More likely the planet’s lack of gender diversity is another example of a familiar blind spot in Doctor Who generally and in the Hinchcliffe era specifically. But the fact that Leela is the only woman present makes The Face of Evil an interesting examination of masculinity. This planet’s population is divided between the jocks and the nerds. Like if the football team and the chess club had been allowed to develop separate civilisations.
(The Sevateem are a peculiar band of warriors, though. It says something about changing body images for men that they are all played by actors of slender build. Had this been made today, surely they would have all been muscle bound goliaths (though they would have kept their neatly trimmed hipster beards). And they speak with a sophistication which belies their paleo lifestyle. The Tesh meanwhile are the pallid little swots you’d expect them to be, although somewhere within their spaceship there must be a flamboyant Tesh tailor. I imagine him spending hours in some tiny room within the ship, surrounded by piles of apple green and candy pink material, carefully piecing together the natty page boy numbers the Tesh all wear. Come to think of it, does he have an equivalent on the Sevateem’s side, constantly apologising for the fact that a shortage of leather offcuts have led to occasionally revealing gaps in their huntings duds? But I digress).
The one thing that guides the men of this planet, be they physically or intellectually inclined, is religion. Both groups are devoted to Xoanon, particularly the Tesh whose proximity to the damaged machine has turned them into acolytes and zealots. This paints the men of this planet as inveterate doers, too busy pursuing the rituals of their respective tribes to question their purpose. Those few that do – devious Calib (Lesley Schofield) and mousy Tomas (Brendan Price) – are too self-serving or weak to voice their doubts. They’ll continue to work within the system.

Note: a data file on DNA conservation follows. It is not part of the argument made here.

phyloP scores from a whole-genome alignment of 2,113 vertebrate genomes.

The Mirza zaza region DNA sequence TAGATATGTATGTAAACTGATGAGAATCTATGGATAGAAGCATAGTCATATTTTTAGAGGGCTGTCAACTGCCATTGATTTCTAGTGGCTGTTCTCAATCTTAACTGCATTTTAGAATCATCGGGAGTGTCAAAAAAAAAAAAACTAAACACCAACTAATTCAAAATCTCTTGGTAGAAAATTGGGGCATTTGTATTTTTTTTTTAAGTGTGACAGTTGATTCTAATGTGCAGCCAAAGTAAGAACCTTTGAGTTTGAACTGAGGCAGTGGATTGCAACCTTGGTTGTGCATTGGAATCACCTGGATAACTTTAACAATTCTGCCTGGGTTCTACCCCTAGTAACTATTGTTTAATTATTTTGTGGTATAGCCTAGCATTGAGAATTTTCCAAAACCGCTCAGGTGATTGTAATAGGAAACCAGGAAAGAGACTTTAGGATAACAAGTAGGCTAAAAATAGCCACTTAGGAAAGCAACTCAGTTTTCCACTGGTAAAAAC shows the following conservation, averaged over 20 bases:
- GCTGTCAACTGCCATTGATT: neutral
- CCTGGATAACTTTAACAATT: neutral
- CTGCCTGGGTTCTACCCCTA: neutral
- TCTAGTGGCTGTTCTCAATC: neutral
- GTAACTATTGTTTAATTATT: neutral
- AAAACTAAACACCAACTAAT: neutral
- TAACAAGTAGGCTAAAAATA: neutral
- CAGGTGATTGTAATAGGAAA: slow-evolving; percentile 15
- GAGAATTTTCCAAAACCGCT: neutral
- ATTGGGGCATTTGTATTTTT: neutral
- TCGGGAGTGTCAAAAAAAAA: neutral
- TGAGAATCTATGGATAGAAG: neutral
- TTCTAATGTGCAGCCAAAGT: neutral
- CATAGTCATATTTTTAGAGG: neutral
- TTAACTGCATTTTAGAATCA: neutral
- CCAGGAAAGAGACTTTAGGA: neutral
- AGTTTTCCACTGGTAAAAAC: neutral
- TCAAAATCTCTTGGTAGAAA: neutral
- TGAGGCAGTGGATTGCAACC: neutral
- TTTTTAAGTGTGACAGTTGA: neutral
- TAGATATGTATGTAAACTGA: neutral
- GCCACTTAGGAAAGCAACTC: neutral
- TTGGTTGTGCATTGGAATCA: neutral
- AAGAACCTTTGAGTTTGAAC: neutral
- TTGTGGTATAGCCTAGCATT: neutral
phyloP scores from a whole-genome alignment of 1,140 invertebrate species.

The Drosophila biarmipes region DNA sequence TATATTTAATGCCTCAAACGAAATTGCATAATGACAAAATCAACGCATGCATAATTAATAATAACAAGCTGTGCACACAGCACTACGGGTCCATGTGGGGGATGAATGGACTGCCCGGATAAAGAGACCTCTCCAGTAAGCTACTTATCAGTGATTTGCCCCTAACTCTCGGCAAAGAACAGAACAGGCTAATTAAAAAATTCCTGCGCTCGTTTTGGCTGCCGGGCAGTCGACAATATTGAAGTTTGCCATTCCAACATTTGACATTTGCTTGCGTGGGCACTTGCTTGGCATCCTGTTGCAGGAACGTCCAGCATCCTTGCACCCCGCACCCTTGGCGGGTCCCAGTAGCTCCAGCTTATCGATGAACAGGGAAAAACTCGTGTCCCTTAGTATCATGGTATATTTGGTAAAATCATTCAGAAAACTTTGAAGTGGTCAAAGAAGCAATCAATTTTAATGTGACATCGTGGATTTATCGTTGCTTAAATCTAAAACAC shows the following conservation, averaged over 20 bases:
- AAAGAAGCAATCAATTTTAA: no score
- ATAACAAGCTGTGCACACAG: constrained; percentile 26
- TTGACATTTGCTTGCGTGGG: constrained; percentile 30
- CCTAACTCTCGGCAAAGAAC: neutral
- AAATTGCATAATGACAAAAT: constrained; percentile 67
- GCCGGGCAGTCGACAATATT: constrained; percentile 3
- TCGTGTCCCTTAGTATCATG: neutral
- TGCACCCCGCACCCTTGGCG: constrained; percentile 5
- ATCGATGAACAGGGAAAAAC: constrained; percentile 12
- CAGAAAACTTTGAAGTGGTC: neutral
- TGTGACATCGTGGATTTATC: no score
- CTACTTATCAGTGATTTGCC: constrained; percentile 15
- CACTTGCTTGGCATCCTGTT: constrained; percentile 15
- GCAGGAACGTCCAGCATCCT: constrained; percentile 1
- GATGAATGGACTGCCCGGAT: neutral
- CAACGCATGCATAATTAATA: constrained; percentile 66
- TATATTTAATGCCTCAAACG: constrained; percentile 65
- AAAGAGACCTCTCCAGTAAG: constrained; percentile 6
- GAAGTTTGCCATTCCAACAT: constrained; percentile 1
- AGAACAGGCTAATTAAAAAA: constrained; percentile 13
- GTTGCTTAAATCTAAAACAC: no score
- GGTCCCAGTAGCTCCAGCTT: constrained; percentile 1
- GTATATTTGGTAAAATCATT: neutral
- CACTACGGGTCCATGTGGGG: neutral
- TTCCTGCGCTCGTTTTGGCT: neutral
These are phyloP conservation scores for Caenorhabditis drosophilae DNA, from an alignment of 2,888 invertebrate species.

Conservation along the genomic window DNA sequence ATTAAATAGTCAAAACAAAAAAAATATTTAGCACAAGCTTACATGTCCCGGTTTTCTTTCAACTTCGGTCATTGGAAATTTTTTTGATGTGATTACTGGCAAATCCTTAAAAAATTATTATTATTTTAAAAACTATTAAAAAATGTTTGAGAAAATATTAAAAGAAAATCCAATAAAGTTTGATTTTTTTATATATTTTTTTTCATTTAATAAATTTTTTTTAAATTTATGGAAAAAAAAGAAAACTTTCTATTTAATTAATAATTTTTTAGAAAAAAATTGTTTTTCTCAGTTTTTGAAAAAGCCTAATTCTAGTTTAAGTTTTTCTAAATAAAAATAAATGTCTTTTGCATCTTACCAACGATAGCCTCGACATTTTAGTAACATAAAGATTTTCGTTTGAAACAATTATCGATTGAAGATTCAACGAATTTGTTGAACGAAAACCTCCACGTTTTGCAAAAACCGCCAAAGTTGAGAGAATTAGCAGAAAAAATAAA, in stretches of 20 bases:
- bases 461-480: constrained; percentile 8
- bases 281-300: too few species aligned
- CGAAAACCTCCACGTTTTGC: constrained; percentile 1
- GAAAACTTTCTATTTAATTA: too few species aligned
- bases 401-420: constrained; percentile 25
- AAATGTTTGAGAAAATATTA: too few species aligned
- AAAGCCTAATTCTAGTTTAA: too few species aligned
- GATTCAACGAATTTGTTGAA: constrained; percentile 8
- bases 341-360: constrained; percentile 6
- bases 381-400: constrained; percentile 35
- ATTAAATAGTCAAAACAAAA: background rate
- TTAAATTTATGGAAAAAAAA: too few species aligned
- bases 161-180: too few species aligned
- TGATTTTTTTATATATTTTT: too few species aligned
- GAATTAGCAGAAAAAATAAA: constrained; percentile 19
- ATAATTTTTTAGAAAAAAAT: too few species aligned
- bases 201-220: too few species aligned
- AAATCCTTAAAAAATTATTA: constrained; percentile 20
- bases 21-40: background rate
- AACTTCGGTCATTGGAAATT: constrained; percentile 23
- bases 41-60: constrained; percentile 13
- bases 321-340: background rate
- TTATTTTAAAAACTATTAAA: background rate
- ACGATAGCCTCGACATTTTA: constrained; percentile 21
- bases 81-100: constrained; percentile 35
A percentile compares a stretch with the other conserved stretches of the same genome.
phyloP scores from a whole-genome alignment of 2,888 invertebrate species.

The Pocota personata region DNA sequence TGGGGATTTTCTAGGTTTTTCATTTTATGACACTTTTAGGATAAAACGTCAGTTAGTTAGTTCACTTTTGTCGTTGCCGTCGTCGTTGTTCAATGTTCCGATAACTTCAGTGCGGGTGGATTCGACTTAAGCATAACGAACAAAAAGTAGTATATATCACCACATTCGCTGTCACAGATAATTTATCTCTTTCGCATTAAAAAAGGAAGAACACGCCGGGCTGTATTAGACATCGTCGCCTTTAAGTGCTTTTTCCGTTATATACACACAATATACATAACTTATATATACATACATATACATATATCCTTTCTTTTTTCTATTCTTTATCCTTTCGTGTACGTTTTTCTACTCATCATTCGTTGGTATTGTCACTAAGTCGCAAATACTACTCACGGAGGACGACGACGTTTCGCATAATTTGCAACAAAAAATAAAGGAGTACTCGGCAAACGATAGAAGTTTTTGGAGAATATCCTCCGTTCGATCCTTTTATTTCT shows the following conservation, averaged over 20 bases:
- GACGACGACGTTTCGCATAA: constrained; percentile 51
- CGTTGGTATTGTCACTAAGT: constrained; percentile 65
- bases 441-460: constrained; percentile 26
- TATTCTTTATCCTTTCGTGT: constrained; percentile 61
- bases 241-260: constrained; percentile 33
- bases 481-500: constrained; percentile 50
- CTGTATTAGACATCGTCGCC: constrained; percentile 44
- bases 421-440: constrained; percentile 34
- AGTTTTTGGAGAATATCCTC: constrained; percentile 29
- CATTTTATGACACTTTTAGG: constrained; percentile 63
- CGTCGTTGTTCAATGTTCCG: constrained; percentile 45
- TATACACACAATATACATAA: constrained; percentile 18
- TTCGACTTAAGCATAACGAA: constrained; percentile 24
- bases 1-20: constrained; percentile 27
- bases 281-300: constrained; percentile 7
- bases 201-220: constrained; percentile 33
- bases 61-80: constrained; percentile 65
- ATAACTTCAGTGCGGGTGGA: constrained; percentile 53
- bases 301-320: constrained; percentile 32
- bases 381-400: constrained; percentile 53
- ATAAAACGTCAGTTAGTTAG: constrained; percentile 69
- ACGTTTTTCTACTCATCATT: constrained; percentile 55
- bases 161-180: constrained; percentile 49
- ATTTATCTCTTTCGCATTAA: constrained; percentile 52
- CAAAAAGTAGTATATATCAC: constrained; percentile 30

Leela’s the only one brave enough to speak the truth and challenge the established structures on this planet. If there’s a feminist reading of The Face of Evil (and that’s difficult to imagine, considering it has a sole female character dressed in a leather swimsuit for its duration), it’s that the stupid, self-sustaining power structures set up by men need to be interrogated and disrupted, and women like Leela – smart, capable and inquiring – are the ones to do it.
Given this, it’s a pity Leela doesn’t get to play a stronger part in Xoanon’s eventual healing. It would be fitting if it was she who pressed the final button, helping deliver the killing blow while the Doctor is strapped by the scalp to the computer again. She was the first one to articulate that there was something wrong with Xoanon, so it would be perfect if she was the one put this planet to rights.
Still, it’s entirely right that she wants to travel with the Doctor and escape this planet of bores and bullies. And in that terrific scene where she starts her journeys around the universe, there’s another of The Face of Evil’s pleasing little details.
When the Doctor refuses to take her with him, she doesn’t take no for an answer. She simply runs inside and takes off. She wasn’t worried when that big old face was carved on a mountain, she’s not going to be pushed around now, just because it happens to be on top of a person, wrapped in a ridiculous scarf. Good for her.
LINK TO The Tsuranga Conundrum: both feature machine intelligences.
NEXT TIME: New Year’s Day. Turning over a new leaf. We’re bang up to date with Resolution.